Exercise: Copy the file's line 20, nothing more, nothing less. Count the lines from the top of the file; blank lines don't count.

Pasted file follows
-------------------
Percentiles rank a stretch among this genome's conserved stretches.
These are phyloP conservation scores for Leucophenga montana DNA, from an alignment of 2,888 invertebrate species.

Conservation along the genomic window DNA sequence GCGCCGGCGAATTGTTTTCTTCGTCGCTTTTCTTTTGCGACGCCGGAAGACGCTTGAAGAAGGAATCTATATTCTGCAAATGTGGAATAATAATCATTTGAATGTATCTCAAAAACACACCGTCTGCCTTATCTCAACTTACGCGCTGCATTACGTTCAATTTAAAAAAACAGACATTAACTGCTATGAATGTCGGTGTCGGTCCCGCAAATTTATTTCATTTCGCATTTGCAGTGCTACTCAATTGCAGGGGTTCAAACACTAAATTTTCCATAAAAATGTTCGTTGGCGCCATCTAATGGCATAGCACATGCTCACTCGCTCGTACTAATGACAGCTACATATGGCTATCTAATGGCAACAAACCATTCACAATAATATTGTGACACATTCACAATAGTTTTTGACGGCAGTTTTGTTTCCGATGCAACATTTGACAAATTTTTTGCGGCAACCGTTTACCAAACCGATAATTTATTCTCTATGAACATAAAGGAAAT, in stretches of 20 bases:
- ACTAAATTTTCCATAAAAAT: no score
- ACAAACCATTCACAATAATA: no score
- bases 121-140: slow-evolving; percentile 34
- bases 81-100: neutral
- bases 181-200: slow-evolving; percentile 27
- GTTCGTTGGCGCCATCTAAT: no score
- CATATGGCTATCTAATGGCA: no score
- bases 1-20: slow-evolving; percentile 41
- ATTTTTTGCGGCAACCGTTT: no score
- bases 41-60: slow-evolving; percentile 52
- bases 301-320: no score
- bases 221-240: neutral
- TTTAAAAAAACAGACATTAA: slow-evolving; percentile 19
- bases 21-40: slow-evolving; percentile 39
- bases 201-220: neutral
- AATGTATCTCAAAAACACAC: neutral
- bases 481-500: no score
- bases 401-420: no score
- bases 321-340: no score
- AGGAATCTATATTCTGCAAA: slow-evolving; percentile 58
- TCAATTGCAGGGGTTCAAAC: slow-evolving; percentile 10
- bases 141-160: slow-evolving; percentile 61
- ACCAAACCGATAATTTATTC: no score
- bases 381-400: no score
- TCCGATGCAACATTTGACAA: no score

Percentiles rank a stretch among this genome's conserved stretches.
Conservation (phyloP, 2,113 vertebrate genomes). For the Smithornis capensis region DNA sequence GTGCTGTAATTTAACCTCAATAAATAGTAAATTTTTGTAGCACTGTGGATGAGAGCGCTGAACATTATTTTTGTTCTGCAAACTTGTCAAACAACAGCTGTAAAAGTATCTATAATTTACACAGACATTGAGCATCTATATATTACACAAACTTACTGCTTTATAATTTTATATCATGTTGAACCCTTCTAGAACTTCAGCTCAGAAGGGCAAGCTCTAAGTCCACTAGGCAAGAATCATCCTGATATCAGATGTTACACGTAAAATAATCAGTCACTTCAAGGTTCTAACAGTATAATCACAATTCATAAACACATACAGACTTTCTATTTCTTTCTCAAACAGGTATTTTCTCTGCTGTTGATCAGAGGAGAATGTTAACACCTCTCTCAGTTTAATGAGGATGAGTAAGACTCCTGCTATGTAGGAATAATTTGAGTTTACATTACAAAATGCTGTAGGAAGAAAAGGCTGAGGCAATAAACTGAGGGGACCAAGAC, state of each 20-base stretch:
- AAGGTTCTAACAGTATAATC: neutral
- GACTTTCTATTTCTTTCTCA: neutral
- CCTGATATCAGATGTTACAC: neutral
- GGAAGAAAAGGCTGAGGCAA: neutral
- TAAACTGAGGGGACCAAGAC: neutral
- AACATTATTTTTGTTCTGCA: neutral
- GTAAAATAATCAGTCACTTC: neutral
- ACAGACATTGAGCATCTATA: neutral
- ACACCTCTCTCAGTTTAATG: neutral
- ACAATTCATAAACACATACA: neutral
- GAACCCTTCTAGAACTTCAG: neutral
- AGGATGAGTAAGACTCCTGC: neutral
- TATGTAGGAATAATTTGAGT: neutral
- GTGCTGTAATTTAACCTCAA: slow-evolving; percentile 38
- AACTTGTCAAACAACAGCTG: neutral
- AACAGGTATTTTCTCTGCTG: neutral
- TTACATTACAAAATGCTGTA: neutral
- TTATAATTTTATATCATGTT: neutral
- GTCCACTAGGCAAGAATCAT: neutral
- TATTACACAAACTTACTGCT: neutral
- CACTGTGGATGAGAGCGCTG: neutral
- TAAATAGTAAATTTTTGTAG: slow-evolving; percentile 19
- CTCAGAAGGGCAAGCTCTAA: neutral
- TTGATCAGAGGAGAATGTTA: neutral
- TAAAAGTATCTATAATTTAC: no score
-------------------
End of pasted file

- bases 481-500: no score